First aid for heat cramps consists of drinking water that contains table salt. Add one teaspoon of salt to a full glass of water and sip it slowly.

(Requires medical attention)
Heat Exhaustion
(requires rest and fluids)
Red or flushed skin Pale skin
Hot and dry skin Clammy skin
High body temperature Body temperature is almost normal
Dizziness, nausea Headache
No sweating Lots of sweat
Strong, rapid pulse Weak pulse
Unconsciousness, grogginess, slurred speech Heat cramps


Frostbite occurs when exposure to cold weather causes fluids under the skin to freeze. Frostbitten skin looks white or grayish yellow. It also looks pale and glossy. If the victim has lost feeling in the frostbitten part or if it is blue or blistered, the frostbite is severe and requires medical attention. Cover the frostbitten area with clothing or with a blanket and take the victim indoors. If the feet or legs are frostbitten, do not allow the victim to walk. If the hands have feeling and are not shaking violently, give the victim a warm drink, but not coffee, tea, or alcohol. Gradually warm the affected area.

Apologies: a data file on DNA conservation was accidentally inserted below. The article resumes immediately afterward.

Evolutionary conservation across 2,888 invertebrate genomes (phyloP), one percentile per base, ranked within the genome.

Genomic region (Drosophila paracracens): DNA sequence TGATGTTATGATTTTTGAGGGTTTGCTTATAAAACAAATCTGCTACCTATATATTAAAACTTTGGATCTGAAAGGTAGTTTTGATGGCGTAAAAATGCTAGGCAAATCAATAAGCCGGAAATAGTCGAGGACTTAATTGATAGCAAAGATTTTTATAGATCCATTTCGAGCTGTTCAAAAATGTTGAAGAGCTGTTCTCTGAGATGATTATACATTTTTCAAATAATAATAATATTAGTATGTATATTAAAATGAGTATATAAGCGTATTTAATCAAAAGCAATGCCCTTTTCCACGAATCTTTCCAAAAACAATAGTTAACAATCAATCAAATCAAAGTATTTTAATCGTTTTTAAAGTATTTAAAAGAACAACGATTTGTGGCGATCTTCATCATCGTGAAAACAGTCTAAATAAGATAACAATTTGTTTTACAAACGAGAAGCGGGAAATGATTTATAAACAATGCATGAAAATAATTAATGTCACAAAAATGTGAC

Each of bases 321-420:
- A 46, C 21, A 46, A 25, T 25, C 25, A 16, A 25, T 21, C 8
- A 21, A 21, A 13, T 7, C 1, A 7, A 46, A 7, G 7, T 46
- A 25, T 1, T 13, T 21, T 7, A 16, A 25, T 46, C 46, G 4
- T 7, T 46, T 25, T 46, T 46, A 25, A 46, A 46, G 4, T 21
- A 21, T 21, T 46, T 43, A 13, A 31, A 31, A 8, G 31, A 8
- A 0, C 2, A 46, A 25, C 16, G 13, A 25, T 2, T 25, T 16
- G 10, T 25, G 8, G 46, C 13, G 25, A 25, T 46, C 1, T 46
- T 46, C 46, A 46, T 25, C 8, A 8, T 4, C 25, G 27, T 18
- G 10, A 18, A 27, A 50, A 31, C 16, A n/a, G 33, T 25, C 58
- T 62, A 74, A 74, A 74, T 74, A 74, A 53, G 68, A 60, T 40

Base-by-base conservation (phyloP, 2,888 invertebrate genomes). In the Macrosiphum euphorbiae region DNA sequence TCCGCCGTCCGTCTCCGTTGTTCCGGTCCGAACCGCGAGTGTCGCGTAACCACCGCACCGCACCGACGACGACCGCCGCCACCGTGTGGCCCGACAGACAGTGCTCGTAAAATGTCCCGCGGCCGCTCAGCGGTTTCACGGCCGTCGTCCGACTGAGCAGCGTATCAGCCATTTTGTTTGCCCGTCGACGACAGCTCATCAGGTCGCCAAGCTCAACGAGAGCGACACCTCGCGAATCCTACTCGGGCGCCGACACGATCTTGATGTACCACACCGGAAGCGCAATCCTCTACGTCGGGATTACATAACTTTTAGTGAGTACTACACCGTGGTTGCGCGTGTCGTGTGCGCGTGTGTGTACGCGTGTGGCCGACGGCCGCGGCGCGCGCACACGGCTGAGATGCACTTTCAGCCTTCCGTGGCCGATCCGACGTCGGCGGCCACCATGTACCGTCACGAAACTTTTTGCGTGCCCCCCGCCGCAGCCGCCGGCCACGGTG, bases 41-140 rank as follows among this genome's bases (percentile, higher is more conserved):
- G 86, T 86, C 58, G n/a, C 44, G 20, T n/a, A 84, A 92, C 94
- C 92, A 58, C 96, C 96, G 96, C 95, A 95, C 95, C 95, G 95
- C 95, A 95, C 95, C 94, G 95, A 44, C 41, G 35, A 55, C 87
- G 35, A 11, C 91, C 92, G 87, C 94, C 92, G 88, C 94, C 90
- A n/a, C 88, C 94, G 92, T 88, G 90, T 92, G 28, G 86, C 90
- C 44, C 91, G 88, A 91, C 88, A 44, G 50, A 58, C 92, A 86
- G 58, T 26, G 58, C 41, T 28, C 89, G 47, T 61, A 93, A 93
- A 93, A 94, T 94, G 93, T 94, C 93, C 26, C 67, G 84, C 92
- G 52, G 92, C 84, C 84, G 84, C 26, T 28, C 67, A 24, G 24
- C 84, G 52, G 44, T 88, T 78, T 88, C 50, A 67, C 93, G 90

The warming process is frequently painful and the victim may shiver or shake as frostbitten areas warm. Still, it is important to warm the skin quickly. If possible, immerse the frostbitten part in a bowl of warm water. As the skin thaws, it swells and becomes red. Stop the warming when the skin does turn red. Never massage frostbitten skin. Place sterile gauze between frostbitten fingers and toes. Elevate frostbitten parts. Get medical attention quickly for frostbite. The victim should not smoke. Smoking constricts blood vessels in the skin and slows the healing process.